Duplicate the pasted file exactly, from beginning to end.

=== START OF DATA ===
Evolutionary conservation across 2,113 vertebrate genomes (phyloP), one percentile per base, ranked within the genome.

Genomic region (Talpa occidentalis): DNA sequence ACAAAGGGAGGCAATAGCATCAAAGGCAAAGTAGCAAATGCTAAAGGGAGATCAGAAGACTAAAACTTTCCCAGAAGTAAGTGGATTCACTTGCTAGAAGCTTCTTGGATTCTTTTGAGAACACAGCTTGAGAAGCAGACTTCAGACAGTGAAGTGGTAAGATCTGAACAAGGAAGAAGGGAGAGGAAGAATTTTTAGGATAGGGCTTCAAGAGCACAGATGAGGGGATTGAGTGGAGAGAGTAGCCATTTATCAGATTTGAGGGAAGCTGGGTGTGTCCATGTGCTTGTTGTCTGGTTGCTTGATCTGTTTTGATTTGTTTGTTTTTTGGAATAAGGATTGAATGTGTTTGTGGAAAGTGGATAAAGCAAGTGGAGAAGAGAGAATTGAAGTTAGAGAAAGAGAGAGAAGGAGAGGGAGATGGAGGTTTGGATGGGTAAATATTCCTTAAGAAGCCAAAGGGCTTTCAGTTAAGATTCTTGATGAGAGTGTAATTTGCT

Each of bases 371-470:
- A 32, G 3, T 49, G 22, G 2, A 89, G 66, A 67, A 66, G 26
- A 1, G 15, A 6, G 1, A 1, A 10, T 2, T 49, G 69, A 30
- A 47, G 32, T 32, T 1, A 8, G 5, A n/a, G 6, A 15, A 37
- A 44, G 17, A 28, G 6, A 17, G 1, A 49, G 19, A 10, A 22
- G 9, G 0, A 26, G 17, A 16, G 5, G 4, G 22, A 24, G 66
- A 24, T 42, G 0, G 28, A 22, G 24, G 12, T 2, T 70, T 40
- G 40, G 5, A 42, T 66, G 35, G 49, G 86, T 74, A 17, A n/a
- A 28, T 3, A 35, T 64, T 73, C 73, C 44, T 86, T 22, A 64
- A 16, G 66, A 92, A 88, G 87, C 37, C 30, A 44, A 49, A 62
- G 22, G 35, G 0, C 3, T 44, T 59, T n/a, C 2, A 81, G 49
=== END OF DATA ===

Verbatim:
Evolutionary conservation across 2,113 vertebrate genomes (phyloP), one percentile per base, ranked within the genome.

Genomic region (Talpa occidentalis): DNA sequence ACAAAGGGAGGCAATAGCATCAAAGGCAAAGTAGCAAATGCTAAAGGGAGATCAGAAGACTAAAACTTTCCCAGAAGTAAGTGGATTCACTTGCTAGAAGCTTCTTGGATTCTTTTGAGAACACAGCTTGAGAAGCAGACTTCAGACAGTGAAGTGGTAAGATCTGAACAAGGAAGAAGGGAGAGGAAGAATTTTTAGGATAGGGCTTCAAGAGCACAGATGAGGGGATTGAGTGGAGAGAGTAGCCATTTATCAGATTTGAGGGAAGCTGGGTGTGTCCATGTGCTTGTTGTCTGGTTGCTTGATCTGTTTTGATTTGTTTGTTTTTTGGAATAAGGATTGAATGTGTTTGTGGAAAGTGGATAAAGCAAGTGGAGAAGAGAGAATTGAAGTTAGAGAAAGAGAGAGAAGGAGAGGGAGATGGAGGTTTGGATGGGTAAATATTCCTTAAGAAGCCAAAGGGCTTTCAGTTAAGATTCTTGATGAGAGTGTAATTTGCT

Each of bases 371-470:
- A 32, G 3, T 49, G 22, G 2, A 89, G 66, A 67, A 66, G 26
- A 1, G 15, A 6, G 1, A 1, A 10, T 2, T 49, G 69, A 30
- A 47, G 32, T 32, T 1, A 8, G 5, A n/a, G 6, A 15, A 37
- A 44, G 17, A 28, G 6, A 17, G 1, A 49, G 19, A 10, A 22
- G 9, G 0, A 26, G 17, A 16, G 5, G 4, G 22, A 24, G 66
- A 24, T 42, G 0, G 28, A 22, G 24, G 12, T 2, T 70, T 40
- G 40, G 5, A 42, T 66, G 35, G 49, G 86, T 74, A 17, A n/a
- A 28, T 3, A 35, T 64, T 73, C 73, C 44, T 86, T 22, A 64
- A 16, G 66, A 92, A 88, G 87, C 37, C 30, A 44, A 49, A 62
- G 22, G 35, G 0, C 3, T 44, T 59, T n/a, C 2, A 81, G 49